SSSS P S P SLSS P SLSS P LLL.

This pattern was repeated about four or five times on three successive nights. Spectroscopic analysis showed the light to be close to a wavelength of 589 nm, corresponding to the Sodium D line in the spectrum. No known natural phenomena can explain the pattern and no natural process on a temperate planet exists that produces that pure Sodium D emission spectral line.

We reported this to the International Astronomical Union (IAU) and to the Search for Extra-Terrestrial Intelligence (SETI). The IAU have not yet replied to our email but SETI have. They came up with the only plausible explanation given the light-gathering ability of the KE telescope. They replied, and I quote:

This is the most important discovery in the history of mankind and proves we are not alone. The only way the KE telescope could have detected the signal from such a distant planet is that Proxima b has planet-wide low pressure sodium artificial lights and that all those lights were turned on and off simultaneously in an attempt to communicate. It is also not unreasonable for sodium lights to be used by the inhabitants of a planet circling a cool M6 star, as their eyes will have evolved to be most sensitive to light much nearer the red end of the spectrum than the sun. Further, computer analysis of the signal has shown that it is actually Morse code, and reads, “HELLO”. This in turn means that the Centaurians have been monitoring our radio transmissions and can now speak English.

Professor Knight’s final comment was, “This discovery has really put LBCC on the map, and will doubtless increase our student intake and revenue. That will enable us to buy more time on the FAKE telescope to look for further signals”.

SETI emailed the White House, who contacted President Trump immediately during a National Rifle Association (NRA) dinner at Gun Barrel City TX, at which he was the guest speaker. Although he was only part way through the rattlesnake hors-d’oeuvre, he immediately tweeted:

“We want nothing to do with these Centaurians. It’s obvious that they’re way behind us technically because we started replacing sodium street lights with LEDs years ago. And if they think they can come here and flood us with cheap alien imports, they can go screw themselves.”

“We are going to build a space wall, and who’s going to pay for that wall? The Centaurians.”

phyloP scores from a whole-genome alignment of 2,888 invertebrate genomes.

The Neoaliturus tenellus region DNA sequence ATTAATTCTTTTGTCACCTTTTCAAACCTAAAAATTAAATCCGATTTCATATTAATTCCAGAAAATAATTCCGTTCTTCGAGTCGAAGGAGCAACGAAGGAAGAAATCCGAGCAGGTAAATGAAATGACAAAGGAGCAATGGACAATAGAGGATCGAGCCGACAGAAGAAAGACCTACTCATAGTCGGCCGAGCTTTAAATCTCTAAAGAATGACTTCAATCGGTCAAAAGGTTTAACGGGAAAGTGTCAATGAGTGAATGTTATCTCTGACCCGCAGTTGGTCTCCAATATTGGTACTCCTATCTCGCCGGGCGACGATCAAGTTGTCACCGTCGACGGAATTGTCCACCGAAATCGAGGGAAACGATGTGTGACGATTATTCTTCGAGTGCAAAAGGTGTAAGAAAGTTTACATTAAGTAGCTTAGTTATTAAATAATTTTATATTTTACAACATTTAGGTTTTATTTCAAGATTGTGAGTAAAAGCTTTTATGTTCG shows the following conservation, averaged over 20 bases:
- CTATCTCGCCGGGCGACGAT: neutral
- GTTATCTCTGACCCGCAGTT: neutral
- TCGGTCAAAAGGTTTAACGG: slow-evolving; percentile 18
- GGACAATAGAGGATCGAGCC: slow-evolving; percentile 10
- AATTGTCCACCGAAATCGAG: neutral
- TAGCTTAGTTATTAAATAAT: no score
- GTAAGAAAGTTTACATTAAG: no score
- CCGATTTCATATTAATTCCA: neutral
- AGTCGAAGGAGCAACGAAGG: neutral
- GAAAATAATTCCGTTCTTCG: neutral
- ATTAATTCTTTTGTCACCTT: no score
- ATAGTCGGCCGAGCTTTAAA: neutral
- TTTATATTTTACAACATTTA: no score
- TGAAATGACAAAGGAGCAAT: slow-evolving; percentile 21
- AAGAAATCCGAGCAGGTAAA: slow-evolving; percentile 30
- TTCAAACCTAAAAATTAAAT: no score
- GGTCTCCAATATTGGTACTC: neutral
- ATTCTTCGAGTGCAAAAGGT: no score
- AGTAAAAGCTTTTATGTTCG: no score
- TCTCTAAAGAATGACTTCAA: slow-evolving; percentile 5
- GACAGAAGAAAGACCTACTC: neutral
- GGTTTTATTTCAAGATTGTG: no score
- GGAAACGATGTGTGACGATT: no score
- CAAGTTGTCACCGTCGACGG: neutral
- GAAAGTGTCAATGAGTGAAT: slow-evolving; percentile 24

Later that day, the National Crime Agency arrested a 17-year old “moral crusader” member of a hacking collective working out of his bedroom in Swaffham when he copied the following email onto Facebook then contacted the White House to ask how much they would pay to find out how he hacked it. The email reads:

Date: April 1 2018

From: donaldt@whitehouse.org

To: vladimirp@newkremlin.ru

Subject: Centaurian Invasion

Text:

Hi Vladso,

Donald here. I hope you and Alina are well. Melania and I often think about you. We’re still eating the beluga caviar you sent us at Christmas.

Can we meet up some time to discuss the Space Wall? If you could do the eastern hemisphere, we’ll nail it in the west. Fair enoughski?

Ever your friend,

Donboy

P.S. Thanks a bunch for the leg up last year by the way. Much appreciated.

STOP PRESS — STOP PRESS — STOP PRESS

It has just come to our notice that the group at LBCC made a couple of minor errors.

Firstly, the measurement of 589 nm was provided by a freshman who later admitted to having thrown the spectrometer at a fellow student for calling his girlfriend a tub of lard. The instrument became misaligned and the correct wavelength was actually 532 nm. This wavelength is emitted by green laser pointers.

Secondly, due to the Americans setting the telescope using imperial rather than metric units, it was actually pointing back at the Earth, bringing it within detection range of any 5mW laser pointed directly at it.

A 12-year-old boy, Chuck Eagleburger, from Tucson has now admitted to pointing his amateur astronomer father’s green laser towards Lagrange Point L5. When asked why, he replied, “If extra-terrestrials are going to come here, they’ll park up at the Lagrange points and study us before revealing themselves. Pop told me where the L5 point was and I’ve just learnt Morse so thought I’d give it a go. Sorry.”

That lad will go far once he comes out of the State Penitentiary.

Professor Jed I Knight was last seen boarding a flight to Kathmandu. Colleagues believe he may be heading for a Tibetan Buddhist retreat.

And remember, if your laser is becoming a pain in the ass, don’t carry it around in your back pocket!

Happy viewing from the YAS.

 

Click here for SEASKY astronomy events

 

***

 

Click here for BAA Bi-monthly Sky notes